General Knud Bartels, who was also Denmark's former defense minister, warned the current Danish government that the country's standing and influence in NATO is being questioned due to budget cuts and what he believes to be "a growing discrepancy between [Denmark's] ambition level and [its] ability to contribute" to the military alliance.
Danish newspaper Berlingske published the letter, which was sent by Bartels to current Defense Minister, Carl Holst, just before the former's term at NATO finished in June.
Bartels warned Holst that he was concerned Denmark wasn't keeping up to speed with the changing security situation in Europe, warning that changes to NATO's structure could leave Denmark as a minor player in the alliance.
"I see Denmark's role in the alliance as challenged. At the same time, Denmark will after my retirement as the chairman of the Military Committee no longer have people placed in leadership positions in the alliance, neither military nor civil, thus missing visibility and influence," Bartels wrote.
Confused General thinks the Danish armed forces' job is the defence of Danish and NATO territory. What a loonie. https://t.co/aqSVAduftF— Erik Wätterbjörk (@ewatterbjork) August 11, 2015
Denmark 'Under Pressure' From NATO Expectations
In a sign that NATO officials are actively pushing member states to contribute more towards defense spending, Bartels added that "Denmark's military level could come under pressure from the alliance's expectations," given NATO's concern over what it perceives to be Russian aggression in eastern Europe.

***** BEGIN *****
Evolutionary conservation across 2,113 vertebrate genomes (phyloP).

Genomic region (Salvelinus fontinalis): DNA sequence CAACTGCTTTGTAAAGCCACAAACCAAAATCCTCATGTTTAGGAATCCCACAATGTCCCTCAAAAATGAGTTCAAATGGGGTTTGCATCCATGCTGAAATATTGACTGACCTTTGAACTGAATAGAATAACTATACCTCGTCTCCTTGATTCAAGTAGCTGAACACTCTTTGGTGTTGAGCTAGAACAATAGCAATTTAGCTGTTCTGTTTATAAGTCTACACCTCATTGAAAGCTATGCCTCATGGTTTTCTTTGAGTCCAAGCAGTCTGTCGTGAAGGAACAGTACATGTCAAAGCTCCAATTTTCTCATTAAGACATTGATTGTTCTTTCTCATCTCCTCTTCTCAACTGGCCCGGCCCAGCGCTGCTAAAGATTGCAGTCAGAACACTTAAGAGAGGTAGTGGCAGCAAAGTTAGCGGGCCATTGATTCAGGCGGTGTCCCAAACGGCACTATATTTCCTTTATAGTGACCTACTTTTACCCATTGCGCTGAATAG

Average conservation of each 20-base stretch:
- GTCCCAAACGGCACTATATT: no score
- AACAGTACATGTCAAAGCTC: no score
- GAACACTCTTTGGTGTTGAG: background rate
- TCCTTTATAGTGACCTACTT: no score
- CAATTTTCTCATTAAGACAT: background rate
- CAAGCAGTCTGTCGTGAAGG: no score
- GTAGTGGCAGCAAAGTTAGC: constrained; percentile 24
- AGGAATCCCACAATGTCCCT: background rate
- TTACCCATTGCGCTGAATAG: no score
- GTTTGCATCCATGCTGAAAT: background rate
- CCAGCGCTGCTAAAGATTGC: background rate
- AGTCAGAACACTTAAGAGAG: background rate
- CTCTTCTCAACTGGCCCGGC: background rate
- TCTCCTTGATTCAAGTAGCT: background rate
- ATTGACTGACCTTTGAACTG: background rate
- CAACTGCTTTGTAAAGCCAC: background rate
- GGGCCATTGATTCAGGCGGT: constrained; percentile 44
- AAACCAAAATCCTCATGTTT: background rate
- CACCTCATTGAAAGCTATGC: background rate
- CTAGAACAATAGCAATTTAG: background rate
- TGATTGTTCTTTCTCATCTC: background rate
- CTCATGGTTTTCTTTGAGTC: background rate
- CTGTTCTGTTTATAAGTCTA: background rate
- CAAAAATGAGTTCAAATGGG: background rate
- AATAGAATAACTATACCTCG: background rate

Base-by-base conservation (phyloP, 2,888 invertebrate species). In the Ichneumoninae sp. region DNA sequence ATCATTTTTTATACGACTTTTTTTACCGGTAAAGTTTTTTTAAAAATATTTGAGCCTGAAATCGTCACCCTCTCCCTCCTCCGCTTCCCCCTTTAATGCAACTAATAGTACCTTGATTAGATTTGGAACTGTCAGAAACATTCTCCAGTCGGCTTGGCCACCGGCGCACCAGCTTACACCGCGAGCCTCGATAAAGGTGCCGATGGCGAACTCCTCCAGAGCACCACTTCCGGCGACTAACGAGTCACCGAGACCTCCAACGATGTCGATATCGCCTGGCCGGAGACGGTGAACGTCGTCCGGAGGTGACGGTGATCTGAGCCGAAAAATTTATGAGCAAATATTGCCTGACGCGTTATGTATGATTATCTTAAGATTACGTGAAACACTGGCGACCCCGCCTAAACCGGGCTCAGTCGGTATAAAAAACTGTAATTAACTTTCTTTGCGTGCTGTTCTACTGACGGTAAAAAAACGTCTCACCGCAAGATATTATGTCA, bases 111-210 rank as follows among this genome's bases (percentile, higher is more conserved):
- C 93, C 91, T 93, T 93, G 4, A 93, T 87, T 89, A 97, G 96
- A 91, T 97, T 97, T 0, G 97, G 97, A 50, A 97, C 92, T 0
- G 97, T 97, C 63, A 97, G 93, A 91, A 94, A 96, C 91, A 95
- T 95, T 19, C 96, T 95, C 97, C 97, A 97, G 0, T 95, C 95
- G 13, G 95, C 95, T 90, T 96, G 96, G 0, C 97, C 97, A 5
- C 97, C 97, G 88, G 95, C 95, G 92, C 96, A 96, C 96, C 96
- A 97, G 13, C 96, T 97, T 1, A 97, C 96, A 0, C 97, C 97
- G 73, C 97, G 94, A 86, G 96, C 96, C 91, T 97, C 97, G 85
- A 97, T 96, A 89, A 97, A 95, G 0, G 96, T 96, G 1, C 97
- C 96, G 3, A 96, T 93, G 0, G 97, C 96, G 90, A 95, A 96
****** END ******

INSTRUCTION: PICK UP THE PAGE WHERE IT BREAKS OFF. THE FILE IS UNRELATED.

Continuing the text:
The letter also served a warning to Copenhagen that officials would be under pressure to a plan outlining an increase to military contributions at next year's top meeting in Warsaw.
Nato in the Baltics is not about security from Baltic perspective, its about economics. Nato spending 65M on base in Estonia. Fear=Money— Michael Hockney (@coloursofrussia) August 10, 2015
Holst has hinted that he supports an increase in Danish military spending following pressure from government support parties the Danish People's Party (DPP) and the Conservatives.
NATO officials have come under fire from various political figures in Europe due to their insistence that countries should increase their military spending, at a time when many member states are struggling economically.
The Two Percent Debate
Despite support for an increase in Danish military spending among some groups in Denmark, the letter is seen as another example of NATO flexing its muscles to try and influence member states to meet defense spending targets.
NATO has consistently raised concerns about what it believes to be Russian aggression in Ukraine and eastern Europe, and has returned serve by bolstering military resources in eastern Europe and the Baltic states.
NATO urges its members to spend two percent of GDP on defense, however statistics have shown that the majority of the alliance's member states do not meet the target.
The alliance's own report, released in June, found that only five nations — Estonia, Poland, the UK, Greece and the US — out of 28 were on target to meet the two percent deadline in 2015, with many countries struggling to justify an increase in defense spending.